This article kicks off a series on building a Serverless API in Go in AWS using Lambda, API Gateway, and AWS Cognito! In this one, we’ll start by creating a simple lambda function using AWS’s tooling for Go.

Before you can follow this, you should have a basic understanding of Go, as well as an AWS account. I’ll be using VSCode on a Windows workstation, but you can very easily replicate this on Mac or Linux. Lets dive in!

Your First Go Lambda Function

Lambda is an AWS Service that allows you to write and execute serverless functions. Along with Go, it supports most of the popular development languages out there. It is essentially the backbone of any serverless offering thats hosted on AWS.

Lambda Functions may seem daunting to build and write, but once you understand the basic requirements, they become very easy to put together and deploy! Let’s write a simple Hello World Lambda and deploy it.

In VSCode, open an empty folder on your machine. Then open the integrated terminal and create a new Go module with the following command.

go mod init hello-world-lambda

You should have a single file named go.mod.

Now create your entry main.go file and populate it with the main function as usual. For good measure, add a log.Println method as well just to make sure we’re setup properly.

package main

import "log"

func main() {
    log.Println("hello world!")

Before we continue, make sure you have the aws-go-sdk installed by running the following command in the terminal.

go get -u

Now lets modify this to support Lambda, specifically the API Gateway Proxy Event which will be sent to our Lambda Function by API Gateway when we get to that portion of the series. Modify your code to match the following. Much of the code has been commented to describe what each section is doing. The vast majority of Lambda functions you find will generally start with this as a base.

package main

import (

    // Importing our AWS Libraries

func main() {
    // lambda.Start is how Lambda handles passing various events into your code

// 'handler' will change the inputs & outputs depending on the type of event you trying to handle
func handler(request events.APIGatewayProxyRequest) (events.APIGatewayProxyResponse, error) {
    // Logging a simple message to the console, which will display in the AWS Console
    log.Println("hello world!")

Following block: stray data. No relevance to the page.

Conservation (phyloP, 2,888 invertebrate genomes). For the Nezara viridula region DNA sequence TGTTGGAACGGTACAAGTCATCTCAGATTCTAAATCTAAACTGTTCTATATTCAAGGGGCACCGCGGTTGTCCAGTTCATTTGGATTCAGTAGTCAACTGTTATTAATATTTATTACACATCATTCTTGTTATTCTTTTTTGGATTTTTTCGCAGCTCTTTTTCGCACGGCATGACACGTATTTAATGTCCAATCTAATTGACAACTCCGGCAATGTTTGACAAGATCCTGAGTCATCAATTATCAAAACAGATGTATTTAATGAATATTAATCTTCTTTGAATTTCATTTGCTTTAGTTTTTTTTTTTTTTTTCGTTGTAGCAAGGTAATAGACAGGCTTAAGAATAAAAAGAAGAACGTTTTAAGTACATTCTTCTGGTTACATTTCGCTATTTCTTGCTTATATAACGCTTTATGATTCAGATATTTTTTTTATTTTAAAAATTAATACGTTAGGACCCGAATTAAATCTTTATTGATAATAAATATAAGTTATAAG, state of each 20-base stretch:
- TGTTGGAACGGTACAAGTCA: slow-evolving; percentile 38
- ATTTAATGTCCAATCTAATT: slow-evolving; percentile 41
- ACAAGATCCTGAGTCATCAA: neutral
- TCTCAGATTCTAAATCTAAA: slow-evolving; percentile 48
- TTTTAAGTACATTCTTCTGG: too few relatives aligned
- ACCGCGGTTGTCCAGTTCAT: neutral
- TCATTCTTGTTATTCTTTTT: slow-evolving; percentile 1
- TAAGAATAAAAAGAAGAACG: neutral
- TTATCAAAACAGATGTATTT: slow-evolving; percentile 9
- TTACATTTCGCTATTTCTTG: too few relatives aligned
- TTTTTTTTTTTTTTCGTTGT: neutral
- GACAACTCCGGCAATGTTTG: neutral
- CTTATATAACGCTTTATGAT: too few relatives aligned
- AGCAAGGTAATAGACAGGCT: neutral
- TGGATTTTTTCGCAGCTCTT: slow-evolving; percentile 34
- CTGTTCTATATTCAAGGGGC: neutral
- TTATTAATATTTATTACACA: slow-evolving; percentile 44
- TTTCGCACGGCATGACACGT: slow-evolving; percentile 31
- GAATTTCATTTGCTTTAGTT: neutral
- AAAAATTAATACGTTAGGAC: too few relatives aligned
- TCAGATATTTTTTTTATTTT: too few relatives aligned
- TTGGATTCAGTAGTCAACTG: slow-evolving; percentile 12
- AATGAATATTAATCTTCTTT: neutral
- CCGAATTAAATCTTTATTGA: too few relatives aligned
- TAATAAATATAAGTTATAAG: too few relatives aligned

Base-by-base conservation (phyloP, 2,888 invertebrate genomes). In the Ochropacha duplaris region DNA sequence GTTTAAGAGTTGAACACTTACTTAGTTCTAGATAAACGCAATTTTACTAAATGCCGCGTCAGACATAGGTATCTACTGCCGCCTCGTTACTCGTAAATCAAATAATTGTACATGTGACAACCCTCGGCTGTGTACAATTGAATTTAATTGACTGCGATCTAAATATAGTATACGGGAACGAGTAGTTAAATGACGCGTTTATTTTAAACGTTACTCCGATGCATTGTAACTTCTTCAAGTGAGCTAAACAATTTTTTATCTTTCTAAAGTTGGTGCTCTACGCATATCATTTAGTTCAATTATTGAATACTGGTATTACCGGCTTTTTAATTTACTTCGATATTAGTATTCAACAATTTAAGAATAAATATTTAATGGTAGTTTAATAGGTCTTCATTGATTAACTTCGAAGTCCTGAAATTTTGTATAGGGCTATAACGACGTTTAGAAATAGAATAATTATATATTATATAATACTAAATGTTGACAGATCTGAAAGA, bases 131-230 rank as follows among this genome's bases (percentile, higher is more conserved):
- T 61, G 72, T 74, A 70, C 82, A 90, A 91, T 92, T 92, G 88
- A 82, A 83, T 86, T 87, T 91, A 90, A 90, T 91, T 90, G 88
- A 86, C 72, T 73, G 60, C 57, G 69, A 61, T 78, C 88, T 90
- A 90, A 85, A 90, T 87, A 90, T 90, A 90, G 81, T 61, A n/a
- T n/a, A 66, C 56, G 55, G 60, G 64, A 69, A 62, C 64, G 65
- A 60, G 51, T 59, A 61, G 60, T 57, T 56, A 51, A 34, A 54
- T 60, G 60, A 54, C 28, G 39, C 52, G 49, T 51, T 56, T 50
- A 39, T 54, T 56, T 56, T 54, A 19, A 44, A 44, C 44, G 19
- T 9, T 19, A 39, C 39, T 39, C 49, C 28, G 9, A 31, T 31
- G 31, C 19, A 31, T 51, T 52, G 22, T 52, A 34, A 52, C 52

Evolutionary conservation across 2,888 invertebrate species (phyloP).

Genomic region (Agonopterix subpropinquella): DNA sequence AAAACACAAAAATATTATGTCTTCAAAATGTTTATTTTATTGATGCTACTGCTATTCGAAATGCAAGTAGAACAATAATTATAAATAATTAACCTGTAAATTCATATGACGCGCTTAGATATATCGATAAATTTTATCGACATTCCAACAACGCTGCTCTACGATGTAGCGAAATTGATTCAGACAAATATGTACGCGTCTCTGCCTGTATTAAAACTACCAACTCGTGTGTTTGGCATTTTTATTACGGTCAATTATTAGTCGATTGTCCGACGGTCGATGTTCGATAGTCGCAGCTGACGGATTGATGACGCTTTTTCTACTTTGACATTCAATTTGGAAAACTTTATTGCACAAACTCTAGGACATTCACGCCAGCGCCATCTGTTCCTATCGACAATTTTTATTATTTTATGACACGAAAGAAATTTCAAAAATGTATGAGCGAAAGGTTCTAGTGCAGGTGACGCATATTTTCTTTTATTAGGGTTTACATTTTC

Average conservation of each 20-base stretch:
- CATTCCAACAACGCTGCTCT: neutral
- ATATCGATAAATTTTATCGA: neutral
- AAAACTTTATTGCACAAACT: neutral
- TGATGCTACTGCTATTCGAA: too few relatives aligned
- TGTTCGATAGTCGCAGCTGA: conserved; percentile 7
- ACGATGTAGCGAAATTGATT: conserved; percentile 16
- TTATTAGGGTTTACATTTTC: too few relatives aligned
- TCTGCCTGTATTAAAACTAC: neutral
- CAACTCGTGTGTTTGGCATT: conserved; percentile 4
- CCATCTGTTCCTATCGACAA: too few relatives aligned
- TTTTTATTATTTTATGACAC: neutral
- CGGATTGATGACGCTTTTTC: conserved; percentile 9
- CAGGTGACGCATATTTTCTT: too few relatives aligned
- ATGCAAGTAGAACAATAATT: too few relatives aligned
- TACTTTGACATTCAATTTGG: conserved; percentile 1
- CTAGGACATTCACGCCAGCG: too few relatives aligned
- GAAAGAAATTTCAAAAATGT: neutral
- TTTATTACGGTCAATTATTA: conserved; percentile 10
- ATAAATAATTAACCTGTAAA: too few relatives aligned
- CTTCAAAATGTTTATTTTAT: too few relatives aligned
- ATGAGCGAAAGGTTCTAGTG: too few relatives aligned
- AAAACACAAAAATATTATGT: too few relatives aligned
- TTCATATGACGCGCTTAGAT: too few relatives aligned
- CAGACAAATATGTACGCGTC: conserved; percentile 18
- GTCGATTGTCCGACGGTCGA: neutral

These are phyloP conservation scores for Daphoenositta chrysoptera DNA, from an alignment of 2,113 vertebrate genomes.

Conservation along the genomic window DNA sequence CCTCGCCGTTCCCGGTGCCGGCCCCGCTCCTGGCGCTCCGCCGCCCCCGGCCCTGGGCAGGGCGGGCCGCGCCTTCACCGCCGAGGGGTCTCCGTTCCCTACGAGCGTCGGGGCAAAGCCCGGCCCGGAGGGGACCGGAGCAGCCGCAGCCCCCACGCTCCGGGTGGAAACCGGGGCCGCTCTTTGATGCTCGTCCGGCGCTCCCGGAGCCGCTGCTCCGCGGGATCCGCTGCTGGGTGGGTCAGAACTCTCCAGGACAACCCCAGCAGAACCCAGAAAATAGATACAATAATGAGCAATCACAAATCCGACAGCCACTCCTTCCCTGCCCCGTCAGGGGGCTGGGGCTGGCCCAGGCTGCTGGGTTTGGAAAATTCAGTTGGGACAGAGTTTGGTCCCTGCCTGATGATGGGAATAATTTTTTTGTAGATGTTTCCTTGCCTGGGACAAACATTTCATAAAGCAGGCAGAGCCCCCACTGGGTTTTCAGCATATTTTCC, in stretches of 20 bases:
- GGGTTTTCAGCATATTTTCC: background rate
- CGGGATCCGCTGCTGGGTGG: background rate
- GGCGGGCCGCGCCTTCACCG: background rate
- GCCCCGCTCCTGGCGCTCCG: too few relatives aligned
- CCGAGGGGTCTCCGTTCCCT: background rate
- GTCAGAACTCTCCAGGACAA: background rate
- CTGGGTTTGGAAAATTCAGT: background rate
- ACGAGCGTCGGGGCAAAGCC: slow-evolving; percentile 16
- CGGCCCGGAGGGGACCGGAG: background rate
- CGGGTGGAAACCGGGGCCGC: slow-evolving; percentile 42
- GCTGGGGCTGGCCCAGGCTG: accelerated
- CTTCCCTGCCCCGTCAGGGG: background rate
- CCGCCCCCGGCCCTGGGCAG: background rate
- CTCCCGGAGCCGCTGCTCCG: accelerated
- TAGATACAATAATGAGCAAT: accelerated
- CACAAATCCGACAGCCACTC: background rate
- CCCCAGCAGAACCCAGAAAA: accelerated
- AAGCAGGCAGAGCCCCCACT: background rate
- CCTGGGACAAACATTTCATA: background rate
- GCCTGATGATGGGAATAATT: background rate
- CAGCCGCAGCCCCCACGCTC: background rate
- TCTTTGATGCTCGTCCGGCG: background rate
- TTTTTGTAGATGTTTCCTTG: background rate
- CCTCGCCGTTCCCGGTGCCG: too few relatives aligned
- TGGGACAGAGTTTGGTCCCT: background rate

// Creating our response with a status code of 200
    response := events.APIGatewayProxyResponse{
        StatusCode: 200,

    // Finally, return the response with a nil error object to satisfy the outputs
    return response, nil

Deploying the Lambda Function

To test, we’re actually going to package up our function and deploy it straight to AWS. From the AWS console, search for Lambda in the search bar and select it.

Once there, click on Create Function. Give your function a name and make sure to change the runtime to Go 1.x.

Now since AWS runs these on Linux, we need to specify the system we are building for with Go instead of just accepting the default. Run the following in your terminal to build the function.

# Run this on Windows
$Env:GOOS = "linux"
go build main.go

# Run this on Mac
GOOS=linux go build main.go

You should get a single file added to your file system called main. This is the compiled version of our Lambda function. You’ll need to zip up the file before you can upload it. On Windows, you can right click the file, open the Send To menu, and select Compressed folder

You should have a that was created. Now back in AWS, click the Upload From button, select .zip file. Select the zip you just created.

Once its uploaded, you’ll need to change the Handler in the settings from hello to main. Click on Edit in the Runtime Settings section, then change the Handler to main in the next dialog and save it.

Testing Our Work

Now we can test the function. Head to the Test tab and simply click Test. You should have a green alert that shows up. Expand that to see the details of the execution. You can see we’ve returned that 200 status code, as well as see our hello-world in the logs below!

In the next entry, I’ll show you how to wire up an API Gateway to Lambda functions and hit our functions using Postman!